Fleet News

Vauxhall Vectra SRi/GSi

Vauxhall

Review

Adding the letters SRi to the previous Vauxhall Vectra certainly did the trick, accounting for 20% of Vectra sales (latterly boosted with the addition of the 2.6-litre V6 GSi).

Key to the success of the SRi version is its availability with a number of engine variants and Vauxhall has expanded this further with the option of a diesel SRi with the new Vectra.

The hatchback-only SRi and GSi models are designed for the UK market and with more aggressive styling cues are bound to appeal to company car drivers who want their cars to stand out a little from other upper-medium hatches.

SRi is available on 1.8 and 2.2-litre petrol engines, along with the 2.2DTi, while the GSi is only available with the 3.2- litre V6 – also found in the Omega and Frontera – which puts it in the same league as the 3.0-litre Ford Mondeo ST220.

However, the styling changes are quite discreet – the headlight clusters have black surrounds, the bumpers are altered and there is a subtle boot spoiler that you hardly notice.

The car also sits 20mm lower than the standard Vectra hatchback and has uprated suspension settings and standard 17-inch alloy wheels – with different designs for SRi and GSi.

The interior of the SRi is based on the standard Vectra but has a metallic strip across the dashboard and dark sports seats. Like all Vectras, the SRi has air conditioning and advanced stability and braking system, cruise control, six airbags, rain-sensing windscreen wipers and an auto-dimming rear view mirror.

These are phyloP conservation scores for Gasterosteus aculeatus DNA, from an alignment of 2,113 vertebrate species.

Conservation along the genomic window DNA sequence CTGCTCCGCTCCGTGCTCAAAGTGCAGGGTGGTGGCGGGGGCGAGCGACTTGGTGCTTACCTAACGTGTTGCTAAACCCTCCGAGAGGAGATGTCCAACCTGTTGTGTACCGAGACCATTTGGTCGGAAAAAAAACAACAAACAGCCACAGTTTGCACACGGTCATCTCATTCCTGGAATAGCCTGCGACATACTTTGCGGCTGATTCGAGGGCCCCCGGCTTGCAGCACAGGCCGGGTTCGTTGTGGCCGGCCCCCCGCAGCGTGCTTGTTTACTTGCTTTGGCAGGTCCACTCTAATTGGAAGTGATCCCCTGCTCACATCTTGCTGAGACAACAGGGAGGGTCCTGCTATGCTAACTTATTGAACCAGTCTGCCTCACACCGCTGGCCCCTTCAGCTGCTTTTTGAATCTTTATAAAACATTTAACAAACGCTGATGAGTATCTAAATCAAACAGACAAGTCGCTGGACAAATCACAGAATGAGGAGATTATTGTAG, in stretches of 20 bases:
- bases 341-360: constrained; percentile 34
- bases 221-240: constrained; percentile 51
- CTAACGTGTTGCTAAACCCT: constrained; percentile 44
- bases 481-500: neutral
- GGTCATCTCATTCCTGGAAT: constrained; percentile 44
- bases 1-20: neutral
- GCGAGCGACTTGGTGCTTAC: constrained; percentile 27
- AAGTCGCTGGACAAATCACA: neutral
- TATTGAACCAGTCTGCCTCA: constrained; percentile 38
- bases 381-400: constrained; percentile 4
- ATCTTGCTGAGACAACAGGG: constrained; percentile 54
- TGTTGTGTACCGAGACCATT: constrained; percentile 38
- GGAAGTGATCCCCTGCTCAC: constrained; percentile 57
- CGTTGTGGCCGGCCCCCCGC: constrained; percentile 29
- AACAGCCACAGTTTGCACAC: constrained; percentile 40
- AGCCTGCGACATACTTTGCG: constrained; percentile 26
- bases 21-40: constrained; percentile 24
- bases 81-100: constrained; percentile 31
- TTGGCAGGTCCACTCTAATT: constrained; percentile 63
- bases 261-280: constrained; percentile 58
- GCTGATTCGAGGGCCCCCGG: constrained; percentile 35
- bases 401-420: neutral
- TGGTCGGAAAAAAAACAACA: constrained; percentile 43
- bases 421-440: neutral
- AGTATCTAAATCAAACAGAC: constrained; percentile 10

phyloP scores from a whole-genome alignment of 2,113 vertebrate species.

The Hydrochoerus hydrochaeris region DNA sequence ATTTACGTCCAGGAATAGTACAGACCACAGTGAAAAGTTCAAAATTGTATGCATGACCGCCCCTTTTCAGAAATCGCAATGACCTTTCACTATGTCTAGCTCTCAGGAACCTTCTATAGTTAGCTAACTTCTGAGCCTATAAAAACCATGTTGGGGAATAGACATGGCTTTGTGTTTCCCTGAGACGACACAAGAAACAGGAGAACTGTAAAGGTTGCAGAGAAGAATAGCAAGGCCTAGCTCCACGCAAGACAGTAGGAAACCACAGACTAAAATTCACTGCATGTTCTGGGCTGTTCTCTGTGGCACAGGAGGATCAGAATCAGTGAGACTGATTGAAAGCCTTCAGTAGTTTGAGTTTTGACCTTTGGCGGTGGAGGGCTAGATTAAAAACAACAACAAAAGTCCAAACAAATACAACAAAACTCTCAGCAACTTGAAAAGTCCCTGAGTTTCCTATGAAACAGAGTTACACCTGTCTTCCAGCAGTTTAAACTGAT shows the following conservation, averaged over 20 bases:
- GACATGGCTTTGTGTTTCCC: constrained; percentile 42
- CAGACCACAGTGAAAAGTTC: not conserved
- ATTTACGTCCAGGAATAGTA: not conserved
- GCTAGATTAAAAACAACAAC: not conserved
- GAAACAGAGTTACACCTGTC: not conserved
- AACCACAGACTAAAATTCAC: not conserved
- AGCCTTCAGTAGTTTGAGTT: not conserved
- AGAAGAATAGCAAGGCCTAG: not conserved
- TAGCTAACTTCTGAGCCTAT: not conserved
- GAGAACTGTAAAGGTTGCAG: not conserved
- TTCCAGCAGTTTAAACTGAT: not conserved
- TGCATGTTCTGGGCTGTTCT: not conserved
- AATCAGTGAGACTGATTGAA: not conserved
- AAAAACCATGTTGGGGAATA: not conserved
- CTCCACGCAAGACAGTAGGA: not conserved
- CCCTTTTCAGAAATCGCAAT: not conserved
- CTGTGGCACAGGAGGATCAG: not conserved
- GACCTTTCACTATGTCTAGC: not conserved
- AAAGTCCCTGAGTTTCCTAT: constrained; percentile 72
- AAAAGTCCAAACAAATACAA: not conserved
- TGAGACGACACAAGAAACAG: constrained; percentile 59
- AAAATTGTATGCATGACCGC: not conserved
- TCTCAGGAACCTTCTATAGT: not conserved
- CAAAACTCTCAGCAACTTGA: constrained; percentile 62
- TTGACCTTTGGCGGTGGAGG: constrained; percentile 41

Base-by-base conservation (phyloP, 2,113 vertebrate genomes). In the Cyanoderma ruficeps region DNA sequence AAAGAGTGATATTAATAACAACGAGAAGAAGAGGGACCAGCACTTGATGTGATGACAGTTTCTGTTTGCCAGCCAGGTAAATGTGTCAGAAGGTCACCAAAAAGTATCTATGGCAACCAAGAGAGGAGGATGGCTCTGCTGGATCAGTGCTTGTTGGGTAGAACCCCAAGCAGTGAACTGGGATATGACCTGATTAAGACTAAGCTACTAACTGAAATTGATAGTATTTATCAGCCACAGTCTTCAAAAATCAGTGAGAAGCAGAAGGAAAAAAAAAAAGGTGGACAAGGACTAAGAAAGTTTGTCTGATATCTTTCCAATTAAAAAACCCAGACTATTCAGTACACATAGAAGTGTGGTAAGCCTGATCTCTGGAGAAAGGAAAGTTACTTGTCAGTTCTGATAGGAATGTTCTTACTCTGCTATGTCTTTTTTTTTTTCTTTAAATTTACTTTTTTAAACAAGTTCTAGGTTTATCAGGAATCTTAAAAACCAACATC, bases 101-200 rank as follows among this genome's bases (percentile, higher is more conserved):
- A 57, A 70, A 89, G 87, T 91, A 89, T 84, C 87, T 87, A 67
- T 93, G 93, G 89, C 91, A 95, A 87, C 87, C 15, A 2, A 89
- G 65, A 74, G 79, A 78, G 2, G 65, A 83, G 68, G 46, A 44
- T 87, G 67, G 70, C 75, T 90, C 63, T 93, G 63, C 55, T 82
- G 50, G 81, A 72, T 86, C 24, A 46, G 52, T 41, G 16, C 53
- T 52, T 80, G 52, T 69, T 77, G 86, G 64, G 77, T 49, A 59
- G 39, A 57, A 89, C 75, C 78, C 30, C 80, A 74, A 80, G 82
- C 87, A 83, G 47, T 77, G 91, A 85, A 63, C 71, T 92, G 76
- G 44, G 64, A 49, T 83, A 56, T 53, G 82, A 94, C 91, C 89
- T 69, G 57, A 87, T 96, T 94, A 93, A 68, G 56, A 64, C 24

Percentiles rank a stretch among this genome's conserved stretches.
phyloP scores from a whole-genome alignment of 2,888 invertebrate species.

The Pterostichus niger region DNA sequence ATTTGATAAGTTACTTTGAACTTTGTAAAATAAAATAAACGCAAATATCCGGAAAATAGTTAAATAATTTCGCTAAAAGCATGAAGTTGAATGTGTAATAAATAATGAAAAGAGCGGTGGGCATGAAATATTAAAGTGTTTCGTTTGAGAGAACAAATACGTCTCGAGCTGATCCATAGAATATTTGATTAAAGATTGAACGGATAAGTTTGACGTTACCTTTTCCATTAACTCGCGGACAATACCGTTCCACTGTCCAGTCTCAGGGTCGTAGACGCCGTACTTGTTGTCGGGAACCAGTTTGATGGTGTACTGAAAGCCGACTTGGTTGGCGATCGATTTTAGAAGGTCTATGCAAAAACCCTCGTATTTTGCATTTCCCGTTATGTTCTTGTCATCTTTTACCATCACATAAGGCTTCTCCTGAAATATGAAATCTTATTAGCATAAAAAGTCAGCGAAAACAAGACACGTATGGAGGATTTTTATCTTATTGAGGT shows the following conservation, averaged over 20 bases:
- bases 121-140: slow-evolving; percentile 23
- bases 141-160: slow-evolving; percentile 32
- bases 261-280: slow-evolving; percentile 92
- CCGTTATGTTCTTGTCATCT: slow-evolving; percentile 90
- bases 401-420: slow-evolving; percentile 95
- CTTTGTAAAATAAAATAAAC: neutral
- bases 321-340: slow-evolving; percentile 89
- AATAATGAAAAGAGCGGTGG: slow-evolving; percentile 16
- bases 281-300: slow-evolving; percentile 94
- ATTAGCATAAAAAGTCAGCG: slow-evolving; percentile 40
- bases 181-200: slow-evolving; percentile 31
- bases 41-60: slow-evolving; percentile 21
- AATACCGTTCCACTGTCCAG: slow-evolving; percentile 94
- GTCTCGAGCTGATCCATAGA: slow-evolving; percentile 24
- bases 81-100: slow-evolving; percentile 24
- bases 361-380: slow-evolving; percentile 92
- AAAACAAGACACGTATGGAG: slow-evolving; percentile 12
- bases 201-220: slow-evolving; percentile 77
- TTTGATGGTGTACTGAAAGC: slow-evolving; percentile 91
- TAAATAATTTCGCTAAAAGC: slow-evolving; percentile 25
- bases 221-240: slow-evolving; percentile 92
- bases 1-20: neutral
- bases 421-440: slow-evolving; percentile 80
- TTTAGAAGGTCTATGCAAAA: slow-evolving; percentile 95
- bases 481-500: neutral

Extra standard features for the SRi are mainly cosmetic apart from the front foglamps, a trip computer and leather trim on the steering wheel and gear knob.

However, the GSi adds a CD autochanger, climate control, electric rear windows, ESP Plus (electronic stabilisation programme), part-leather seats and xenon headlamps.

The bad news for company car drivers is that while the 1.8SRi has more sprightly acceleration through shorter gear ratios, the knock-on effect on fuel consumption and emissions puts the SRi two benefit-in-kind tax bands higher than the standard 1.8, with carbon dioxide emissions of 190g/km instead of 184g/km.

The 2.2-litre petrol variant is still the pick of the range for a combination of performance and refinement – its 145bhp is deployed smoothly and almost silently. There really is no more refined four-cylinder car on the market.

While the other Vectra models have been criticised in some areas of the media for not being as much of a driver's car as the Ford Mondeo, the SRi and GSi fight back.

Vauxhall might argue that the Vectra's comfort-biased driving characteristics are more appealing to the vast majority of upper-medium car drivers, but the SRi and GSi will appeal to those who prefer a more involving driving experience.

The cars feel a little sharper than the standard Vectras, with less body roll and quicker steering.

Grip is impressive, as is the way you can just thread the car through a series of bends with a few movements of the wrists.

While the gearchange is smooth, the throw is rather long, and led me to prefer the automatic version of the GSi. There is nothing to choose between the manual and auto in the 0-60mph sprint, and the auto has a five-speed sequential change facility to give more control when tackling fast bends.

The penalty is the cost of the auto option on your P11D and its higher CO2 emissions, putting the GSi auto three company car tax bands higher than the manual. But we are in the upper reaches of the scale here, so the extra tax might not be such an issue.

CO2 emissions and fuel consumption data correct at time of writing. The latest figures are available in the Fleet News fuel cost calculator and the company car tax calculator.

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